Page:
From the Hospital to the Battlefield.

“Quick, grab all the patients from the hospital and get them out of here. We have a war to fight!”

How would you react to a statement such as this if you were an attending nurse or doctor? Or what would you think if you were a member of the staff who knew the sickness and dis-ease of so many of the folks in your building?

Let me guess. There would be a sense of awe accompanied by disgust. The idea of dragging the sick into battle may not only seem unfair to them, but you would have to agree that it would unfair to the rest of the people in battle.

Imagine a war where you are on a side with people who clearly aren’t prepared for battle. You went through boot camp, years of training and have battle before under a more experienced commander. Now it is your turn. You are the leader and many people’s lives are in your hands. Would you knowingly bring men or women who you know were not equipped to handle the schemes of your enemy? Even little league sports coaches avoid that mistake, do they not?

Yet, that is what many of us do when we go into battle with other Christians – or at least we are expected to. People want to accompany me into battle who are not ready.

How often, dear Christian, have you been so excited that someone wanted to accompany you on your outreach that you allowed them to participate in a way in which they were not ready? But my problem is not so much with the faithful men leading teams. I have found that most teams led by mature men are functioning well and they properly screen participants.

Teams which are led by the immature, well, they are reading this blog anyway, so I can’t help them. If you find yourself leading teams and you realize you probably need leadership yourself, click here and contact me.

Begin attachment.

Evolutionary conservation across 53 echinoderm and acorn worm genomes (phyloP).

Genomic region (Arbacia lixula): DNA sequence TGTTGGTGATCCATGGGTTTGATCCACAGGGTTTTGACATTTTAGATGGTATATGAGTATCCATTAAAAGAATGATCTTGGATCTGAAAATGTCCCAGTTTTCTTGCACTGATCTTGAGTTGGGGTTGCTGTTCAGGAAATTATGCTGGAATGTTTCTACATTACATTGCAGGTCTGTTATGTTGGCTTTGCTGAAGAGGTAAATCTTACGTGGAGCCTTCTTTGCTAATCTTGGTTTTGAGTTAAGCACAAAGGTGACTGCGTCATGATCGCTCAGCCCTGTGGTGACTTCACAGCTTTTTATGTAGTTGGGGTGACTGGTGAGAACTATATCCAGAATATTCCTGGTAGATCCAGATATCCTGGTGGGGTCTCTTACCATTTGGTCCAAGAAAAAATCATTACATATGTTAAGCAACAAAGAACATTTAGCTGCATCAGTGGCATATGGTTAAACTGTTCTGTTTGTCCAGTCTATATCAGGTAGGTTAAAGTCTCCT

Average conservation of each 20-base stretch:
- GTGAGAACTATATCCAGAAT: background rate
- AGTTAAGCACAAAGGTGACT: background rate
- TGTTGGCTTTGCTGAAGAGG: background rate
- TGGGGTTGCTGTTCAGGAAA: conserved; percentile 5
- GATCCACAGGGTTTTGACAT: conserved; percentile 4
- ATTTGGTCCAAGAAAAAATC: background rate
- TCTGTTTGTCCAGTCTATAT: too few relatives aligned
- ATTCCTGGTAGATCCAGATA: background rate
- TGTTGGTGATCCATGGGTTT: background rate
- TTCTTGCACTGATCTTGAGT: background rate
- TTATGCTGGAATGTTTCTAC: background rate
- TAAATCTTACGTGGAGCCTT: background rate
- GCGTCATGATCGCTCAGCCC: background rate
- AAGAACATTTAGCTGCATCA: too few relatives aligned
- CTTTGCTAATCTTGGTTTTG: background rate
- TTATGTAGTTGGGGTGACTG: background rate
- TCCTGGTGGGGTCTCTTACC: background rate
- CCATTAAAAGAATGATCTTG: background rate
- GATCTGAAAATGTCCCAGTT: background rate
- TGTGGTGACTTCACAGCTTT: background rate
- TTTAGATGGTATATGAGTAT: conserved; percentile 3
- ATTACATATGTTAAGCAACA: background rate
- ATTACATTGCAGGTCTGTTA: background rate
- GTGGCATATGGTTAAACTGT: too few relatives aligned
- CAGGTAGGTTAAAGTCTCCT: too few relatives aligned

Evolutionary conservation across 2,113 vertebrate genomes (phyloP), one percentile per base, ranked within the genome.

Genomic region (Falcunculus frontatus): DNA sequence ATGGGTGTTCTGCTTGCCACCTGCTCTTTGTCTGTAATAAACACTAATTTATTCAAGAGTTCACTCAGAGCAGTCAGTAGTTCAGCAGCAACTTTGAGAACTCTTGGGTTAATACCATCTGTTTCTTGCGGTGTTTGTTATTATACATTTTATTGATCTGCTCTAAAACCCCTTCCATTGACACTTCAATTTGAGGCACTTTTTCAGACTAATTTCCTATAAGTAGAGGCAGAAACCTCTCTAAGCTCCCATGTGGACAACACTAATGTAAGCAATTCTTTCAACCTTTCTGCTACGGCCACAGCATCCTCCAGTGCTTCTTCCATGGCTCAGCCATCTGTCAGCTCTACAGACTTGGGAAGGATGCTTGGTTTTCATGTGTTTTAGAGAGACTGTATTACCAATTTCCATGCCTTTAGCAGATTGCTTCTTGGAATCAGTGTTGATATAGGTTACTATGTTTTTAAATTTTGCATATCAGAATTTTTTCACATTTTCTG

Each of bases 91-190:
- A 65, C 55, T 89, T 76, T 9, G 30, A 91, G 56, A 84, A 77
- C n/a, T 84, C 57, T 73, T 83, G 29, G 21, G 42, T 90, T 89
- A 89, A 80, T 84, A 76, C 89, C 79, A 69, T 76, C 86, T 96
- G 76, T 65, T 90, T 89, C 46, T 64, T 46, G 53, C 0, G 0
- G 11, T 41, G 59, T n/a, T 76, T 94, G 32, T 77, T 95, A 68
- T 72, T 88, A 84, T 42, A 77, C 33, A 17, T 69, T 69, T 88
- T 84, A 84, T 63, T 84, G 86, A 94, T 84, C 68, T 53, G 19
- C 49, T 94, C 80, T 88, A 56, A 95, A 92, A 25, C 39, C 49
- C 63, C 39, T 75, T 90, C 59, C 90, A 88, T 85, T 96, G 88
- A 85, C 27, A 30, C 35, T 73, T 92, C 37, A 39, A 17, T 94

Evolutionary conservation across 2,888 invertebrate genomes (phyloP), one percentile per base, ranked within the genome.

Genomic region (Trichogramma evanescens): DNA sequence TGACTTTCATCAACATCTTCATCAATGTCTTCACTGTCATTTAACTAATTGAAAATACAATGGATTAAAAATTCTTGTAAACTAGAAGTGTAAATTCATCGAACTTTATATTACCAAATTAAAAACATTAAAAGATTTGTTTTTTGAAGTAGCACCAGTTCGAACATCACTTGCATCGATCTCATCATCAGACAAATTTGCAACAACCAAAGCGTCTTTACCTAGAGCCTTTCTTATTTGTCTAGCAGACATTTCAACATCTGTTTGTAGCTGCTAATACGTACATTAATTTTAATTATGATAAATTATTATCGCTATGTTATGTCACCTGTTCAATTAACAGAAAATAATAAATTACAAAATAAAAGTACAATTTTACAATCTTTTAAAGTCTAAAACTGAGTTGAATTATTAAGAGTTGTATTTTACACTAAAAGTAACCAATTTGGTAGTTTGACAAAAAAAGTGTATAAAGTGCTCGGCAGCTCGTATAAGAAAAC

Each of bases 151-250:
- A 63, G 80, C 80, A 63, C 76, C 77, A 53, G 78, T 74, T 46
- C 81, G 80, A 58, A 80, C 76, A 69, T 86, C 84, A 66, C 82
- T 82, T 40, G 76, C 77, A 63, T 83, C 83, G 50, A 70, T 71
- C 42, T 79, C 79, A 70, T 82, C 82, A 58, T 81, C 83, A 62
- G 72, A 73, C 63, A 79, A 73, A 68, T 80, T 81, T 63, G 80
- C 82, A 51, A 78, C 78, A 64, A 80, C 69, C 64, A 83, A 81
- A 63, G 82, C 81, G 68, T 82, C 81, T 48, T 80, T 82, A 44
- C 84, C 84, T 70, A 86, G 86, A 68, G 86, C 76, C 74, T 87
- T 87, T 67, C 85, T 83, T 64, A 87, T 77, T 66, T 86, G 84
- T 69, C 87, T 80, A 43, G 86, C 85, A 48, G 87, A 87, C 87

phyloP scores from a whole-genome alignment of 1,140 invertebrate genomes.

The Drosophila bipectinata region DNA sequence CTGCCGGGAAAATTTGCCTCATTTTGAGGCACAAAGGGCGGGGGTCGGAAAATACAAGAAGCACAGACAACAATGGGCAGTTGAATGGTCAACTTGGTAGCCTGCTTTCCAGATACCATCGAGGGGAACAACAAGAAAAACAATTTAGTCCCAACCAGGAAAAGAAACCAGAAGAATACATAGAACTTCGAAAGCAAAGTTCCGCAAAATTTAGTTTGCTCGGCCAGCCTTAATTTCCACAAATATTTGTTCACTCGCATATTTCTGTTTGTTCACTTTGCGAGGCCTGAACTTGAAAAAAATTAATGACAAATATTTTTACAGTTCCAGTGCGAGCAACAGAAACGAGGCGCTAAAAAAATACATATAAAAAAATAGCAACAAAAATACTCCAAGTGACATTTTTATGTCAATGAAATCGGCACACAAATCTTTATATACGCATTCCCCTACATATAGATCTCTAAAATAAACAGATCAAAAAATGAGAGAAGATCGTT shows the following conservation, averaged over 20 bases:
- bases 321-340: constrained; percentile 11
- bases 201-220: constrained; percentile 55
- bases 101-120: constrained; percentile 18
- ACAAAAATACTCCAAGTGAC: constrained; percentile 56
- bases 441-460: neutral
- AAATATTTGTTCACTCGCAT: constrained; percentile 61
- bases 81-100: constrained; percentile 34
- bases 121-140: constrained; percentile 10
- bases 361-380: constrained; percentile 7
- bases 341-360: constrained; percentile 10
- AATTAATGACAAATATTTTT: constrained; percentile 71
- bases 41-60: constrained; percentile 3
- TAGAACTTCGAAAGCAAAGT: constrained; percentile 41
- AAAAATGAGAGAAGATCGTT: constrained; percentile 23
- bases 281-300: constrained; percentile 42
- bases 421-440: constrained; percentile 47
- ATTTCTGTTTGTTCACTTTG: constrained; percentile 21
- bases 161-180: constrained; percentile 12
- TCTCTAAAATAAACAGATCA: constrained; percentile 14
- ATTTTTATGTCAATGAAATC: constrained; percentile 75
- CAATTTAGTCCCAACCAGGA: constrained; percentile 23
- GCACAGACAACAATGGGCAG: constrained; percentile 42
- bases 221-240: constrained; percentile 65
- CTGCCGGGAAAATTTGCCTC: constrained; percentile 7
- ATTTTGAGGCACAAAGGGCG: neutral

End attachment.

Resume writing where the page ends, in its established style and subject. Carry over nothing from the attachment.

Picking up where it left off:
I once heard my pastor describe a church as “like a hospital.” I don’t remember exactly what he said, but the gist of the conversation was that there are people of varying levels of sickness and who are more or less recovered from the illness. People will have different levels of strength and need, and some will relapse.

The concern I have is this: I’ve had friends (and myself) who have been criticized for being too critical of others within Christianity. We are “too doctrinal” or focus too much on “holiness” and not enough on “love.” My frustration with this is that just because many of our actions mimic those of some pharisees, that doesn’t necessarily imply that our motivations are the same.

Let me put it to you this way. I know that many people will focus on doctrine and holiness and then you’ll find out later they are really adulterers and idolaters and you can explain away all their teaching as prideful, etc. These people are deserving of condemnation, as would I be if that were the case.

But my point is this: I am not one of those people, by God’s grace. I am a missionary in God’s army and when I go into battle, I am afraid that there are people who think that my attempts to develop others are errant. Out of love for those I exhort, and other faithful brothers and sisters who are going into the battle, I feel a responsibility to only bring people with us into the battle who I can trust can wield the necessary defensive and offensive weapons. We do not need things like friendly fire to hurt us, or mistakes which can be predicted due to lack of proper training.

Here’s my point. If you cannot take criticism when we are in a bible study, or you cannot be corrected when you preach in a church setting or give a devotion, or you refuse to listen to a brother’s exhortation or concern in a one on one setting, then you will not do those things on the battlefield of the war for souls. I love you and I wish the best for you. You may be a dear soldier who is now an amputee, or a baby, still in the neonatal unit.

You may even be someone who would be expected to be more mature by now. Maybe you were in battle before, with a different leader and you think you are quite decorated. But if you belong in the hospital because you are sick or injured, get that fixed before you leave. Get checked out by those who are qualified to evaluate your condition and whose very lives may depend on you someday.

These thoughts were inspired by a recent conversation with a good friend of mine. While we both love and wish to minister to saved sinners in the local church, my intention was simply to point out the necessity of spiritual growth and maturity and to defend the need for discernment (discrimination) in the realm of team building for outreach.

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